Type of Vehicle: Borrowed Automobile
Model: Geo Metro
Length of Ownership: N/A
Manner of Loss: I didn't actually own this vehicle, but I certainly destroyed it. While on a trip to Portland with my friend John Densmore, to see his band perform at La Luna, John's mom (the owner of the Geo Metro we were in) asked me to drive everyone to a Denny's, as I'd lived in Portland before. I didn't think it was a good idea, as I wasn't insured and had such bad luck with vehicles. Everyone agreed it would be fine, and that we weren't going anywhere difficult or anything. Reluctantly, I agreed. While driving through the Chinatown area of downtown Portland, I noticed hundreds of pairs of feet sticking out in the street. The rose parade was going to occur in the morning, and there were people and cars parked and camping alongside all of the downtown streets. This was odd and difficult to manage driving through. We reached an intersection that had no stopsign or light, so I continued through and was immediately struck by a very large and brand-new Dodge Ram. We spun around and around, stopped, and were generally screwed. After the wreck, I tried to figure out what had happened, who was at fault, etc. It was me. There was no stoplight overhead, true, and no stopsign either. What there was, however, was a stoplight on a pole on the LEFT side of the street, which was blocked by a truck, hence why I didn't see it. Also, I'd never seen a sign or light on the left side of the street before. Either way, I screwed up and destroyed mama Densmore's car. And worse, we certainly didn't make it to Denny's.


Type of Vehicle: Automobile
Model: 1988 Pontiac 6000
Length of Ownership: Eight months
Manner of Loss: Having done so well with the $30 car, and having not wrecked or destroyed anything that was mine in the last year or so, I felt I’d passed some sort of driver basic training. I was a hardened driver, at this point, and had seen or handled just about everything a car could throw at me. So, I finally saved up enough to buy a newer car. Not very new, but newer. I bought a used Pontiac 6000, which, by the time I purchased it, was the next of the meth-mobiles in town. All the dealers had Pontiac 6000s and Ford Taurus’. A few Crown Victorias and molester vans, too. So, as with previous cars, I was pulled over constantly. This vehicle handled itself well and got me where I needed to go. After eight months, the engine burned up in the middle of nowhere (Also referred to as Gold Beach, Oregon), and left me, as well as three friends, including the ever-present Elijah Brubaker, hitch-hiking. We were picked up by a softball coach in a mini-van, dropped off in Gold Beach, and I then tried to find some sort of transportation for us. There was none. No busses ran through there, no taxis, nothing. It was the fourth of July, as well, so everything was closed. In the end, I bought a car from a hideous and strange man that lived in the woods outside Gold Beach, for $400. The man told us his name was ‘Cokehead Rick’, and he was frightening, indeed. He also had Rottweilers on his ‘ranch’ that killed deer for him and drug the carcasses back, so he didn’t have to go hunting himself, his dogs did all the killing for him. We got away from this man as soon as possible.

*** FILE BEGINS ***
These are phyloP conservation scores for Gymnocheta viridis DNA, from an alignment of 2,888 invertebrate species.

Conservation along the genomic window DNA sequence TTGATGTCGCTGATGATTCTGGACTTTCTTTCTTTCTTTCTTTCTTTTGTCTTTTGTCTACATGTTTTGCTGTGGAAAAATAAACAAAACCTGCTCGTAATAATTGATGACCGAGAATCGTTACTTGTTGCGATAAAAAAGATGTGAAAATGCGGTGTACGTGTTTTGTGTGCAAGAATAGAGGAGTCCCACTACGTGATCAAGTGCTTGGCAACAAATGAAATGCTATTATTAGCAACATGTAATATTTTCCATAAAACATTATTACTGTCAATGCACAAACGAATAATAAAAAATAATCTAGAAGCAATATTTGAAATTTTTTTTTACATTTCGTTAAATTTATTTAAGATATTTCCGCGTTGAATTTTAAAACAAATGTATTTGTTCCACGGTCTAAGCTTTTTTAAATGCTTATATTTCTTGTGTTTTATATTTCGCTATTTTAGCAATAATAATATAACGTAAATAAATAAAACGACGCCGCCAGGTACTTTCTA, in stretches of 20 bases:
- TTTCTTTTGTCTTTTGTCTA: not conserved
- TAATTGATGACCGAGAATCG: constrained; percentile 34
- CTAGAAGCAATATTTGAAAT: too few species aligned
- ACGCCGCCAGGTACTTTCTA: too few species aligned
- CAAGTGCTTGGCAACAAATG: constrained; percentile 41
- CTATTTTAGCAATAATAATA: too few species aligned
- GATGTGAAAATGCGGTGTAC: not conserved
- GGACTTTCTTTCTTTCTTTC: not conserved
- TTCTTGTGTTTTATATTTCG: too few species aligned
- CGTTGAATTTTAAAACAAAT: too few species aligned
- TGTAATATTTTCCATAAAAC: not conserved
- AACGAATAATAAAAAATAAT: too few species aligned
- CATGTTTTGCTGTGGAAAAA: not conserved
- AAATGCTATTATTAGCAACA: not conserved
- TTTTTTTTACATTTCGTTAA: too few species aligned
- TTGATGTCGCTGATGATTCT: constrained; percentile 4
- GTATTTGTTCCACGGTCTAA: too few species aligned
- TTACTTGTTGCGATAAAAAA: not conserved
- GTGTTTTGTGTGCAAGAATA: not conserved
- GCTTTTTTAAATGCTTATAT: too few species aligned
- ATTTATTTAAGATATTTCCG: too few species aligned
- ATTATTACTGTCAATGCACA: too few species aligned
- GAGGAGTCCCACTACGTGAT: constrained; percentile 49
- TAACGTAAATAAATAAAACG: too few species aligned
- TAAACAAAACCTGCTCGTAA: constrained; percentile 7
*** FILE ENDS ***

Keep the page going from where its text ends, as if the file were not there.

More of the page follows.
Type of Vehicle: Automobile
Model: 1979 Dodge Colt
Length of Ownership: Five months
Manner of Loss: The excellent vehicle I purchased from ‘Cokehead Rick’ on his mutilation and death ranch. This vehicle broke down and refused to run exactly one mile from the above-mentioned ranch, where I bought the vehicle. Not five minutes had passed and it was broken down. Cokehead Rick drove by in his molester van and waved at us, then disappeared down the road to town. We managed to get it running after awhile (not a one of us knew anything about fixing cars or diagnosing their problems), and we finished our roadtrip. The passenger window was gone, as was a huge chunk of that door, and so it was cardboarded up with duct tape. The car turned out to be stolen, but I had possession of it, and the original owner was in prison anyway, so eventually, I was awarded the right to register it in my name and whatnot. This vehicle ran all right, but I had to learn to drive a stick-shift in about ten minutes with no instruction. Surprisingly, I just sort of knew how to do it, somehow. This car had leaks and filled with water easily, but I tried to take care of it as well I could. It broke down, though with no major condition, and I had to park it in front of my apartment until I could pay to get it fixed. Eventually, due to lost employment and an apartment I had only days to vacate due to my inability to pay, I had to leave the car behind. The landlord kept it, as well as most of my belongings in the apartment (it’s pretty humbling having to move out of your living space and only being able to take what you can, literally, carry. It also enlightens you as to what’s actually important to you. I left with a duffel bag of filled writing folders and a guitar).